“The more money that stays in the pocketbooks of building owners, the more money that can be spent in the local community,” Adams said.

During his presentation, Michael Roman shared ExxonMobil’s energy outlook and noted that developing countries like China have growing energy needs. 

“One of the things we know is that there is a lot of developing demand throughout the world,” said Roman.  “We know with certainly that there is a direct link between economic growth and energy demand.”

Roman said that to balance the supply and demand for energy would require new technology and behavioral changes in the developed world. 

“Efficiency is extremely important to getting us to a supply demand balance,” Roman said.

Roman concluded by saying that ExxonMobil was committed to providing “safe, reliable, [and] environmentally sound access to fuels.” 

“We think we need more domestic access in resources, it’s something that’s sorely missing,” Roman said.  “It’s having an impact obviously in the marketplace…particularly with a lot of the volatility and uncertainty in the rest of the world.”

Dominion’s Mark Webb described the energy challenges in Virginia.  Webb said there is a projected gap of  4,500 megawatts of electricity that will be needed by 2021.

“We can buy power or build new power plants, and the other [approach] is demand-side management which is both conservation and efficiency,” Webb said.  “The efficiency angle is very important because it is not just what we do but it’s also what customers do.”

Webb described Virginia’s target for utilities to generate fifteen percent of its energy from renewables by 2025.  Wind and solar power are the largest sources, but, unlike coal and nuclear, they cannot provide power 24 hours a day.  

According to Webb, off-shore wind has great potential, but it is also very expensive, needs more testing, and has to be implemented in concert with other ocean users.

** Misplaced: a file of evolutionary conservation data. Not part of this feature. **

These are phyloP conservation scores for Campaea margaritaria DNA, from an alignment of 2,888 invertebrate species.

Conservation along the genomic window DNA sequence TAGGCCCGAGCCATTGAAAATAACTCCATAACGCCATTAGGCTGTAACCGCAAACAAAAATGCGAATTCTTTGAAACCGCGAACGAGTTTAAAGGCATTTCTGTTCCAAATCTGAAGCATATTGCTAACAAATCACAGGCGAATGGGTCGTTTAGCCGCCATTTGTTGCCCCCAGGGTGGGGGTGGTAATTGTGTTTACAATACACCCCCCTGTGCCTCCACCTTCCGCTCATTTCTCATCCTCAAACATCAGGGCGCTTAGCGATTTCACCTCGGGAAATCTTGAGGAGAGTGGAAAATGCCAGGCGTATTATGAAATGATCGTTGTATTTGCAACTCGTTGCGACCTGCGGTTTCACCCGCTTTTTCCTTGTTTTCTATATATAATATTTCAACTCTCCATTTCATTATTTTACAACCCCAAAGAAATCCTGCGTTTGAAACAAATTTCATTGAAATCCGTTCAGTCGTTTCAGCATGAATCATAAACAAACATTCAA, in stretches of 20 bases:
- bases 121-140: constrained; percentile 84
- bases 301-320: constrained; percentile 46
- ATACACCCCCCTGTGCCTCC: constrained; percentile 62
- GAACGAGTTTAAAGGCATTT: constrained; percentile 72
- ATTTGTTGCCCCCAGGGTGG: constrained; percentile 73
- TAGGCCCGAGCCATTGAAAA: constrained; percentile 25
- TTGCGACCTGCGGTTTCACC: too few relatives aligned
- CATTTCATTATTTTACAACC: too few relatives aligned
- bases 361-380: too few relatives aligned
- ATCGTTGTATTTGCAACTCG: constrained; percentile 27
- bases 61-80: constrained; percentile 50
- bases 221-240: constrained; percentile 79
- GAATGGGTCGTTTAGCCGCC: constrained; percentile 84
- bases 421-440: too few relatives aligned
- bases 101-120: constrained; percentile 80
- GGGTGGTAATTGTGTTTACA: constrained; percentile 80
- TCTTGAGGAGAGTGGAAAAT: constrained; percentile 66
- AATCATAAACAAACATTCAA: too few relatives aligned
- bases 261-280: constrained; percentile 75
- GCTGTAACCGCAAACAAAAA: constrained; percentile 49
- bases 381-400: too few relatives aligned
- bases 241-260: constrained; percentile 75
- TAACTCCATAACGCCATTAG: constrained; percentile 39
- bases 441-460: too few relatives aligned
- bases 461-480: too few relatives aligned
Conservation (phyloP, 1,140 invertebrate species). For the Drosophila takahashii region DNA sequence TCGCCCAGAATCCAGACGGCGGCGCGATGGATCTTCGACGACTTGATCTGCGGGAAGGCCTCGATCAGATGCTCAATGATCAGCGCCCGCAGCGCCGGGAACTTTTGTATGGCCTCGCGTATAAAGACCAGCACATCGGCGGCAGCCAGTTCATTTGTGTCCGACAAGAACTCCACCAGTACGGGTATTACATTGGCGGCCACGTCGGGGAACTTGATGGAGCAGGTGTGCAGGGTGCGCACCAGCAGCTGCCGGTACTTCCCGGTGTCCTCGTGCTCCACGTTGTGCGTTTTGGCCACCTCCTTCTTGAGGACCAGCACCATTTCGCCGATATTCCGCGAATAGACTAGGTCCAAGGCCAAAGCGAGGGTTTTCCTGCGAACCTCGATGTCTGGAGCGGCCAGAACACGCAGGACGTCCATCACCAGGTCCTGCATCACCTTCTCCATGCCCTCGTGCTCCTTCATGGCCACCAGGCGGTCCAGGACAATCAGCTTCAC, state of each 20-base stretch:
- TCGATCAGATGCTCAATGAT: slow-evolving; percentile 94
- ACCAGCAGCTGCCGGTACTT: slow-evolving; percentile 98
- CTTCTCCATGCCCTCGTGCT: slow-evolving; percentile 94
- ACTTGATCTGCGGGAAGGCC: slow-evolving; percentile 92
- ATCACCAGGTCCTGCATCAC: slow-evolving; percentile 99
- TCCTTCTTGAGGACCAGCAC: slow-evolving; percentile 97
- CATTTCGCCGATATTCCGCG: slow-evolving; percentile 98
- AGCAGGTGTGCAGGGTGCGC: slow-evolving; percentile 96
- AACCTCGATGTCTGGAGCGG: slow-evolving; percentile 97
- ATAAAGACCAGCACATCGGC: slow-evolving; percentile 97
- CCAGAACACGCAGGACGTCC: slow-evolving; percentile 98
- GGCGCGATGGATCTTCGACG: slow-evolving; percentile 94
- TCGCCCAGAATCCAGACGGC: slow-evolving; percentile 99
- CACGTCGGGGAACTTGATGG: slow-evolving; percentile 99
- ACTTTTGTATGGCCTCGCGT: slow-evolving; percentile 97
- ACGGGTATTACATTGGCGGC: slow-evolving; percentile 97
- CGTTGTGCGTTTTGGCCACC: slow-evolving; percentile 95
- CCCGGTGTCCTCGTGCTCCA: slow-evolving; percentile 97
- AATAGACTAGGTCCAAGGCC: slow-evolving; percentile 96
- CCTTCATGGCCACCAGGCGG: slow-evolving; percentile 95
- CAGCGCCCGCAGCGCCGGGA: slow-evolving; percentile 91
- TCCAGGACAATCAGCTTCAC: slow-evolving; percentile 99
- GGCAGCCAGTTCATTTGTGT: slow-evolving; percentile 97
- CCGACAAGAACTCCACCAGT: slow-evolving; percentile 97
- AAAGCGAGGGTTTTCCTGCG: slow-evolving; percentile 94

“Off-shore wind is… potentially the greatest renewable resource Virginia has,” Webb said.  “I say potentially, because while the wind is there off-shore and Virginia has the coastline, there are a lot of competing uses for the ocean space from the naval operations, to the satellite launch facilities…to shipping in Hampton Roads.”

Webb also talked about Dominion’s initiative to build “smart grid” cities.  Charlottesville and Albemarle are part of a Dominion pilot project that allows a smart electrical grid to communicate with special residential power meters.

“It is essentially the convergence of energy technology and information technology,” Webb said.  “It is adding intelligence to the grid at every step of the way, and ultimately inside your home.” 

“It will be up to consumers to put things in their home that will communicate with these smart meters…that will allow you to use energy, and your appliances to use energy more efficiently and more wisely, and you will elect how you intend to do it,” Webb said.

Webb also commented on the uncertain impact electric vehicles would have on the energy grid.  While in limited use today, Webb said Dominion expected more mainstream use in 2012-2013 and that Charlottesville was likely to be an early adopter. 

“The key for us is to make sure that people…charge at night,” said Webb.  “At night we have more energy than we need.  If we can encourage people to charge at night versus the daytime, we can accommodate up to 10% penetration of the entire vehicle market with very limited need for additional new power.”